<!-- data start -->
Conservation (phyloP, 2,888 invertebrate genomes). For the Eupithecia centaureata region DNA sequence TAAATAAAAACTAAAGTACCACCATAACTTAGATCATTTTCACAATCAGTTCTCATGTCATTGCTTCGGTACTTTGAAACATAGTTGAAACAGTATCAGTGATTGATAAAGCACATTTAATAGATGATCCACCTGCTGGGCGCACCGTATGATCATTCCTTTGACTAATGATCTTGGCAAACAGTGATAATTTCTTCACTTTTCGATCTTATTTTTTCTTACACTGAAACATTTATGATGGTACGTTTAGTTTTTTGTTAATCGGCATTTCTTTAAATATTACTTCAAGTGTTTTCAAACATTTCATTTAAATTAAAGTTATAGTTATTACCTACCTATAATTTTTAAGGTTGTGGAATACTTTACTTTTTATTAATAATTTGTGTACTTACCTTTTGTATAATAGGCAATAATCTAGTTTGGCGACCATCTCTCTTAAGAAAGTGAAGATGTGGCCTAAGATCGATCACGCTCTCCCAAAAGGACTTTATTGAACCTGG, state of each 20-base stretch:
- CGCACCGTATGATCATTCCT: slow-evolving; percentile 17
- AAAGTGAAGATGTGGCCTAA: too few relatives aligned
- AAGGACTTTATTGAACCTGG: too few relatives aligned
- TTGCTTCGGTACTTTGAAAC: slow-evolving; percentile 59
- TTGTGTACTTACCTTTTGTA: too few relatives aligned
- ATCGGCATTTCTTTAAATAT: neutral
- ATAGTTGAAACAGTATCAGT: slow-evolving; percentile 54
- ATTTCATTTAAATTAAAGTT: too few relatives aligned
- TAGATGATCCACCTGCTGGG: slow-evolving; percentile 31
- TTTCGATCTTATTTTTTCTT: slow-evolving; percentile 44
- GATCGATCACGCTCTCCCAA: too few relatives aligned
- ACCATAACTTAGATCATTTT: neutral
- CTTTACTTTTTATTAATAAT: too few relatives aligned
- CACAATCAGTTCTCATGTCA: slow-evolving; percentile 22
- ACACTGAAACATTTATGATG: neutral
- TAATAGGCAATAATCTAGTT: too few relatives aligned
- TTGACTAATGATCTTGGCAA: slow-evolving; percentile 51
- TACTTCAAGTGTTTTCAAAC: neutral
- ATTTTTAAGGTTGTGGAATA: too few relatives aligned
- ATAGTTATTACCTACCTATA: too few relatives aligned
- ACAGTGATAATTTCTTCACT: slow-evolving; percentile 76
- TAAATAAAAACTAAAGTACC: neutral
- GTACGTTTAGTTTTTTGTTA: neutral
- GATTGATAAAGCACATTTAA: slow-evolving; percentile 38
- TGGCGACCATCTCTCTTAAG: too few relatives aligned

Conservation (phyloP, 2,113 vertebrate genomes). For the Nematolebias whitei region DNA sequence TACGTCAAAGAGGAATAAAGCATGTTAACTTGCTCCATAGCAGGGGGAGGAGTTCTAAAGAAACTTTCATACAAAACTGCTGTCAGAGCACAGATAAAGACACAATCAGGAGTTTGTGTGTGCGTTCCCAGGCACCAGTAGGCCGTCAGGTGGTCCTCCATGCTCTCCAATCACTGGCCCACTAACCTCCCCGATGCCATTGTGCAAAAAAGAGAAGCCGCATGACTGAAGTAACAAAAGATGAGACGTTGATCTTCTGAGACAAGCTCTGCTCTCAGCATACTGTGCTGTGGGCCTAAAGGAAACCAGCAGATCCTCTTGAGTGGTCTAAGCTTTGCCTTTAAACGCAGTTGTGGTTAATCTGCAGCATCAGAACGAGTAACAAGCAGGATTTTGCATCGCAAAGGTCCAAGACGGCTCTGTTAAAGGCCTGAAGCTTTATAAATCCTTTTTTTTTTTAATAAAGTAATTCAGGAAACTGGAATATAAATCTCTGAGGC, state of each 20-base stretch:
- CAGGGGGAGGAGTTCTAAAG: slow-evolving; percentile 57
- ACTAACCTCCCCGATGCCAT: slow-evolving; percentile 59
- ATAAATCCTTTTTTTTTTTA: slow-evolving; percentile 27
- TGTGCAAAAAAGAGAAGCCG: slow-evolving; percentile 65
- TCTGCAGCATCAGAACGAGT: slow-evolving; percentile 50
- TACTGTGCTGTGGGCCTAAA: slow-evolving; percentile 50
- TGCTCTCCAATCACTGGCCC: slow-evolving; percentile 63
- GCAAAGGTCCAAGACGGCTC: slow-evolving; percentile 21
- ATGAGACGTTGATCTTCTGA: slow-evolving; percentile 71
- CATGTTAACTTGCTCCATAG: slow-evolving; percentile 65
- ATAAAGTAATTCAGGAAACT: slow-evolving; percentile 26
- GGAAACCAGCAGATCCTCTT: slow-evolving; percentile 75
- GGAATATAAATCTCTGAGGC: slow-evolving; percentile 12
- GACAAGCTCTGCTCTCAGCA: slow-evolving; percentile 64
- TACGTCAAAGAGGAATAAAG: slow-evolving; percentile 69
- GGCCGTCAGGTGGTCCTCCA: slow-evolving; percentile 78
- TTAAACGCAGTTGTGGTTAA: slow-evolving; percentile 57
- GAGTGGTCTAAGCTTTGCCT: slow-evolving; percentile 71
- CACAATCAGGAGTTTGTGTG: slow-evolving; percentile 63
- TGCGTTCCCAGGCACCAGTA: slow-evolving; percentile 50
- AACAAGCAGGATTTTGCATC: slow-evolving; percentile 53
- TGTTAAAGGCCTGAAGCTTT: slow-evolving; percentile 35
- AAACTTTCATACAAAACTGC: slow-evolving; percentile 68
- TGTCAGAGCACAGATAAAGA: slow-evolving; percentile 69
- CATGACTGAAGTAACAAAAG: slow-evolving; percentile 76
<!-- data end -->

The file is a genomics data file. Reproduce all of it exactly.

Conservation (phyloP, 2,888 invertebrate genomes). For the Eupithecia centaureata region DNA sequence TAAATAAAAACTAAAGTACCACCATAACTTAGATCATTTTCACAATCAGTTCTCATGTCATTGCTTCGGTACTTTGAAACATAGTTGAAACAGTATCAGTGATTGATAAAGCACATTTAATAGATGATCCACCTGCTGGGCGCACCGTATGATCATTCCTTTGACTAATGATCTTGGCAAACAGTGATAATTTCTTCACTTTTCGATCTTATTTTTTCTTACACTGAAACATTTATGATGGTACGTTTAGTTTTTTGTTAATCGGCATTTCTTTAAATATTACTTCAAGTGTTTTCAAACATTTCATTTAAATTAAAGTTATAGTTATTACCTACCTATAATTTTTAAGGTTGTGGAATACTTTACTTTTTATTAATAATTTGTGTACTTACCTTTTGTATAATAGGCAATAATCTAGTTTGGCGACCATCTCTCTTAAGAAAGTGAAGATGTGGCCTAAGATCGATCACGCTCTCCCAAAAGGACTTTATTGAACCTGG, state of each 20-base stretch:
- CGCACCGTATGATCATTCCT: slow-evolving; percentile 17
- AAAGTGAAGATGTGGCCTAA: too few relatives aligned
- AAGGACTTTATTGAACCTGG: too few relatives aligned
- TTGCTTCGGTACTTTGAAAC: slow-evolving; percentile 59
- TTGTGTACTTACCTTTTGTA: too few relatives aligned
- ATCGGCATTTCTTTAAATAT: neutral
- ATAGTTGAAACAGTATCAGT: slow-evolving; percentile 54
- ATTTCATTTAAATTAAAGTT: too few relatives aligned
- TAGATGATCCACCTGCTGGG: slow-evolving; percentile 31
- TTTCGATCTTATTTTTTCTT: slow-evolving; percentile 44
- GATCGATCACGCTCTCCCAA: too few relatives aligned
- ACCATAACTTAGATCATTTT: neutral
- CTTTACTTTTTATTAATAAT: too few relatives aligned
- CACAATCAGTTCTCATGTCA: slow-evolving; percentile 22
- ACACTGAAACATTTATGATG: neutral
- TAATAGGCAATAATCTAGTT: too few relatives aligned
- TTGACTAATGATCTTGGCAA: slow-evolving; percentile 51
- TACTTCAAGTGTTTTCAAAC: neutral
- ATTTTTAAGGTTGTGGAATA: too few relatives aligned
- ATAGTTATTACCTACCTATA: too few relatives aligned
- ACAGTGATAATTTCTTCACT: slow-evolving; percentile 76
- TAAATAAAAACTAAAGTACC: neutral
- GTACGTTTAGTTTTTTGTTA: neutral
- GATTGATAAAGCACATTTAA: slow-evolving; percentile 38
- TGGCGACCATCTCTCTTAAG: too few relatives aligned

Conservation (phyloP, 2,113 vertebrate genomes). For the Nematolebias whitei region DNA sequence TACGTCAAAGAGGAATAAAGCATGTTAACTTGCTCCATAGCAGGGGGAGGAGTTCTAAAGAAACTTTCATACAAAACTGCTGTCAGAGCACAGATAAAGACACAATCAGGAGTTTGTGTGTGCGTTCCCAGGCACCAGTAGGCCGTCAGGTGGTCCTCCATGCTCTCCAATCACTGGCCCACTAACCTCCCCGATGCCATTGTGCAAAAAAGAGAAGCCGCATGACTGAAGTAACAAAAGATGAGACGTTGATCTTCTGAGACAAGCTCTGCTCTCAGCATACTGTGCTGTGGGCCTAAAGGAAACCAGCAGATCCTCTTGAGTGGTCTAAGCTTTGCCTTTAAACGCAGTTGTGGTTAATCTGCAGCATCAGAACGAGTAACAAGCAGGATTTTGCATCGCAAAGGTCCAAGACGGCTCTGTTAAAGGCCTGAAGCTTTATAAATCCTTTTTTTTTTTAATAAAGTAATTCAGGAAACTGGAATATAAATCTCTGAGGC, state of each 20-base stretch:
- CAGGGGGAGGAGTTCTAAAG: slow-evolving; percentile 57
- ACTAACCTCCCCGATGCCAT: slow-evolving; percentile 59
- ATAAATCCTTTTTTTTTTTA: slow-evolving; percentile 27
- TGTGCAAAAAAGAGAAGCCG: slow-evolving; percentile 65
- TCTGCAGCATCAGAACGAGT: slow-evolving; percentile 50
- TACTGTGCTGTGGGCCTAAA: slow-evolving; percentile 50
- TGCTCTCCAATCACTGGCCC: slow-evolving; percentile 63
- GCAAAGGTCCAAGACGGCTC: slow-evolving; percentile 21
- ATGAGACGTTGATCTTCTGA: slow-evolving; percentile 71
- CATGTTAACTTGCTCCATAG: slow-evolving; percentile 65
- ATAAAGTAATTCAGGAAACT: slow-evolving; percentile 26
- GGAAACCAGCAGATCCTCTT: slow-evolving; percentile 75
- GGAATATAAATCTCTGAGGC: slow-evolving; percentile 12
- GACAAGCTCTGCTCTCAGCA: slow-evolving; percentile 64
- TACGTCAAAGAGGAATAAAG: slow-evolving; percentile 69
- GGCCGTCAGGTGGTCCTCCA: slow-evolving; percentile 78
- TTAAACGCAGTTGTGGTTAA: slow-evolving; percentile 57
- GAGTGGTCTAAGCTTTGCCT: slow-evolving; percentile 71
- CACAATCAGGAGTTTGTGTG: slow-evolving; percentile 63
- TGCGTTCCCAGGCACCAGTA: slow-evolving; percentile 50
- AACAAGCAGGATTTTGCATC: slow-evolving; percentile 53
- TGTTAAAGGCCTGAAGCTTT: slow-evolving; percentile 35
- AAACTTTCATACAAAACTGC: slow-evolving; percentile 68
- TGTCAGAGCACAGATAAAGA: slow-evolving; percentile 69
- CATGACTGAAGTAACAAAAG: slow-evolving; percentile 76